so I would always prefer to leave someone happily deluded than judge they should know a tough truth (as that's what I would prefer myself) - unless of course they really needed to know....
As I have always said; "Truth is relative" . Of course, that is an oversimplification and I am sure you debating types can do more with it than that!
"The good life is one inspired by love and guided by knowledge." Bertrand Russell

thundril
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Re: Truth and Happiness

#17 Post by thundril » March 28th, 2011, 4:33 pm

Animist wrote: so I would always prefer to leave someone happily deluded than judge they should know a tough truth (as that's what I would prefer myself) - unless of course they really needed to know....
Well yes... a girl's bum never looks huge in anything! (Unless you're her chosen style guru and she's going on a really important date, in which case you have a license to be more truthful than kind.)
Sel wrote:As I have always said; "Truth is relative" . Of course, that is an oversimplification and I am sure you debating types can do more with it than that!
"Truth is relative?" That's so not an oversimplification, Sel! In fact it's the deepest question of all, IMHO.

Vivisectus
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Re: Truth and Happiness

#18 Post by Vivisectus » March 29th, 2011, 11:11 am

Hi All!

Aren't we discussing two things that are so different they cannot be contrasted with each other in this way? Happiness being an overall average state of well-being, and truth being perceived veracity? Making a comparison like this without putting it in some kind of context doesn't seem useful to me.

In the context of religion, you could make a case for ignorance being bliss - religion can be a source of well-being, pride and strength for people. Being unaware of the logical inconsistencies that could make you doubt your religion is then a good thing, as it allows you to hang on to this. But it would be a fragile sort of happiness - someone might come along and disrupt it at any moment. When this happens the temptation will be great to simply pretend reality is other than it is.

This wouldn't be so bad if people could use religion as an entirely internal resource and not judge other people based on it, or make statements about the universe that are supported only by religious ideas. Sadly this is rarely the case.

thundril
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Re: Truth and Happiness

#19 Post by thundril » March 30th, 2011, 12:54 pm

Vivisectus wrote: Hi All!

Aren't we discussing two things that are so different they cannot be contrasted with each other in this way? Happiness being an overall average state of well-being, and truth being perceived veracity? Making a comparison like this without putting it in some kind of context doesn't seem useful to me.
Hello Vivisectus! I know I might seem to have been arguing from a similar pov, but in fact I recognise that knowing, believing etc do have very great impacts on our well-being, as well as on our sense of well-being. So I guess Nick's original question is deserving of much more attention than my skeptical musings might suggest.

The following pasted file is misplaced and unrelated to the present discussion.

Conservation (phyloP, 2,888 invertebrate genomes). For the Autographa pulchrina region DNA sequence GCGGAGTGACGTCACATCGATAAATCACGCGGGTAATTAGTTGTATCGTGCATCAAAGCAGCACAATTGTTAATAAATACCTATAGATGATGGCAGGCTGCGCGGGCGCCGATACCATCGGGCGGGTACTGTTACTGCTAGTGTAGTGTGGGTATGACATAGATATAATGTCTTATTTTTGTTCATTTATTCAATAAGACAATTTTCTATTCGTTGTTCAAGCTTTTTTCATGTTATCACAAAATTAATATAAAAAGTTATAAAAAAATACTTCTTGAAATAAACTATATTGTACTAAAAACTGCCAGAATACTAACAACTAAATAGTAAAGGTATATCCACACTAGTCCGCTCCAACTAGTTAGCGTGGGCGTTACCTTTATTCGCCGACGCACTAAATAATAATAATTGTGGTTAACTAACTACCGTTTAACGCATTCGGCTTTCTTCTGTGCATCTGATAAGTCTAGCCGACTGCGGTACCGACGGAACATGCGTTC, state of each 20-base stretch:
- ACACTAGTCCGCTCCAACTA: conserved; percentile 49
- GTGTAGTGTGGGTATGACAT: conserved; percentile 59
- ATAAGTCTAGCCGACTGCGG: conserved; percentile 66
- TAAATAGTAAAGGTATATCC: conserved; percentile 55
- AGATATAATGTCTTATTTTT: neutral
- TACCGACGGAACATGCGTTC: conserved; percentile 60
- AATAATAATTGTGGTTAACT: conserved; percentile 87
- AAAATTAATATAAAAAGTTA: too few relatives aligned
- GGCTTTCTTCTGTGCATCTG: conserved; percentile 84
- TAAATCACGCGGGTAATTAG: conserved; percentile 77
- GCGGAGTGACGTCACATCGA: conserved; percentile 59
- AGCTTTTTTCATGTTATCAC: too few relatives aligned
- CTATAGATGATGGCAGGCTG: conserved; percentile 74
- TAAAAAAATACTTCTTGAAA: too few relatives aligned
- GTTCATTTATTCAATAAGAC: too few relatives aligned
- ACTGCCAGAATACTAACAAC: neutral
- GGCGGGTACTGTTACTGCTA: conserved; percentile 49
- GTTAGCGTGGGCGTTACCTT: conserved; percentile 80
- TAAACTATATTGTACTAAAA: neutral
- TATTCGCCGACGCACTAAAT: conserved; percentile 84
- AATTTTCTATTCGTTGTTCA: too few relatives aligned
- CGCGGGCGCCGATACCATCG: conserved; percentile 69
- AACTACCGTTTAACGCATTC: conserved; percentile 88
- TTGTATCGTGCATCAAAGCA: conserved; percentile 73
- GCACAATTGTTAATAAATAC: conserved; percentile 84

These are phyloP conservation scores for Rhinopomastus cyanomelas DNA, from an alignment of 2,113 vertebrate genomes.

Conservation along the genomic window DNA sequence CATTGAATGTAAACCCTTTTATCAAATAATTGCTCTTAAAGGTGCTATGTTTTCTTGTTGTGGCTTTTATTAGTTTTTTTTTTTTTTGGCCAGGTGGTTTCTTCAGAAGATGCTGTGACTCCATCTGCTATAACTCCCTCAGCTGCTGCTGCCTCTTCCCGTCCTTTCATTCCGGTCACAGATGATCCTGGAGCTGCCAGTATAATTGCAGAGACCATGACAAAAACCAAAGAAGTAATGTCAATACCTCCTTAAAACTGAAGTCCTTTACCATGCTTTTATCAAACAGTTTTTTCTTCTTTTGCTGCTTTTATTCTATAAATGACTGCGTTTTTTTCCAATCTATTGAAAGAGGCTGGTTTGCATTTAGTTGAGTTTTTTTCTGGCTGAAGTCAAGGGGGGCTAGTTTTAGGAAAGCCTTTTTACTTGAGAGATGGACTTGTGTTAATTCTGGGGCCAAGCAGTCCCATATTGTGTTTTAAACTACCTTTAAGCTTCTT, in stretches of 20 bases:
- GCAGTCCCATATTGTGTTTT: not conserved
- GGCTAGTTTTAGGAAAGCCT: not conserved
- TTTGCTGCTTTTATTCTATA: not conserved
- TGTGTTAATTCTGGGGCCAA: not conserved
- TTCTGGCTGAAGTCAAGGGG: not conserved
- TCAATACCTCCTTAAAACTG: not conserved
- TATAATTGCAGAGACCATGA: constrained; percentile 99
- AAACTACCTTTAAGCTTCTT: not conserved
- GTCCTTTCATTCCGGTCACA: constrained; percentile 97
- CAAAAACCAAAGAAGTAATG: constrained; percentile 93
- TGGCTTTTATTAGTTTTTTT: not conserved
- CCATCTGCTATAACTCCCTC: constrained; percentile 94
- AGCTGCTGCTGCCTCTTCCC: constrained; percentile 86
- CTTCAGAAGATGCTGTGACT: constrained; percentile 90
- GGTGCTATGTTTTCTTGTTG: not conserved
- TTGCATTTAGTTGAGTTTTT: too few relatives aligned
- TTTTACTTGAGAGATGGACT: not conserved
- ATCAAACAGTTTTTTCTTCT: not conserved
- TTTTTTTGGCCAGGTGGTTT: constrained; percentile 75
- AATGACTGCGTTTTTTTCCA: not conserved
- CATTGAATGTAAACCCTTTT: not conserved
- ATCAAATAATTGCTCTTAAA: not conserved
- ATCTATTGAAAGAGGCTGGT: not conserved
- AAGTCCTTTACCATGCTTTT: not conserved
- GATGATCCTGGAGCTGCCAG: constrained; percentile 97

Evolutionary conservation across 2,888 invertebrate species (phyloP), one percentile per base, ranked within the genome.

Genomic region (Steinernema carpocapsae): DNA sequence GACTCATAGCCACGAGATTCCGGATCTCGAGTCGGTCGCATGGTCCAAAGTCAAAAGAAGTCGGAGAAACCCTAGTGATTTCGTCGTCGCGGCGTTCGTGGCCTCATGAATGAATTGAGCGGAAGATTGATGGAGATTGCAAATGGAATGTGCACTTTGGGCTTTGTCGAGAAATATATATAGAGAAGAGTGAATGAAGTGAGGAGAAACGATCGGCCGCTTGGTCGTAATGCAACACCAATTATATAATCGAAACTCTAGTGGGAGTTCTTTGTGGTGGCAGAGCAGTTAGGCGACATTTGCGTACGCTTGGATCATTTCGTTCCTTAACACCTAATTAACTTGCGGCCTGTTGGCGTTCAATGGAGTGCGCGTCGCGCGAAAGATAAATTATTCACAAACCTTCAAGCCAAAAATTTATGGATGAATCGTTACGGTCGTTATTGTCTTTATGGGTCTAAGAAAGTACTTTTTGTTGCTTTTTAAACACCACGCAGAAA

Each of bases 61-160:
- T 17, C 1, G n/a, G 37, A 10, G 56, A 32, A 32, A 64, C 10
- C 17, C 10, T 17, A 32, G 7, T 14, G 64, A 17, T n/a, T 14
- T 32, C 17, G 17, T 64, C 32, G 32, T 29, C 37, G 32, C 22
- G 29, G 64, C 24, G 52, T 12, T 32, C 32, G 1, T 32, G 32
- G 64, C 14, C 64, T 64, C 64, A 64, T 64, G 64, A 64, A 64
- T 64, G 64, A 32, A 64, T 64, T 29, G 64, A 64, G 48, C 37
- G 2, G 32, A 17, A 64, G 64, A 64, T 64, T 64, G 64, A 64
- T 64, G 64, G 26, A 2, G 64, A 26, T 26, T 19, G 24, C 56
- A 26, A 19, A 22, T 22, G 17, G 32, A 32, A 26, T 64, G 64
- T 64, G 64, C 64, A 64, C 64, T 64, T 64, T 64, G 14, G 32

Vivisectus wrote:In the context of religion, you could make a case for ignorance being bliss - religion can be a source of well-being, pride and strength for people. Being unaware of the logical inconsistencies that could make you doubt your religion is then a good thing, as it allows you to hang on to this. But it would be a fragile sort of happiness - someone might come along and disrupt it at any moment.
I like this example! In your first para you suggest Truth and Happiness are completely incomparable; in your second you show how deeply inter-related they can be.
Vivisectus wrote:When this happens the temptation will be great to simply pretend reality is other than it is.
On the other hand, realising that a dreadful god is only a myth can be enormously liberating.
Vivisectus wrote:This wouldn't be so bad if people could use religion as an entirely internal resource and not judge other people based on it, or make statements about the universe that are supported only by religious ideas. Sadly this is rarely the case.
IMO, religious belief only becomes a real problem when people use it to wield power, and to convince some people to do harm to others.

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Dave B
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Re: Truth and Happiness

#20 Post by Dave B » March 30th, 2011, 1:45 pm

IMO, religious belief only becomes a real problem when people use it to wield power, and to convince some people to do harm to others.
I assume that means in the negative as well, as in the case of JWs and similar refusing to allow their family members medical assistance.

I also think it includes all those who stand on streets corners and shout out that we are all doomed unless we "embrace the lord". Some suckers are going to fall for it I fear. But those kind of suckers usually need a prop anyway (sorry if that sounds nasty, not intended that way.)

I have no beef with the non-evangelical believers, unless they come down hard on their kids if the kids question the use of religion. What they do in their churches/mosques/temples is up to them, if it is legal.
"Look forward; yesterday was a lesson, if you did not learn from it you wasted it."
Me, 2015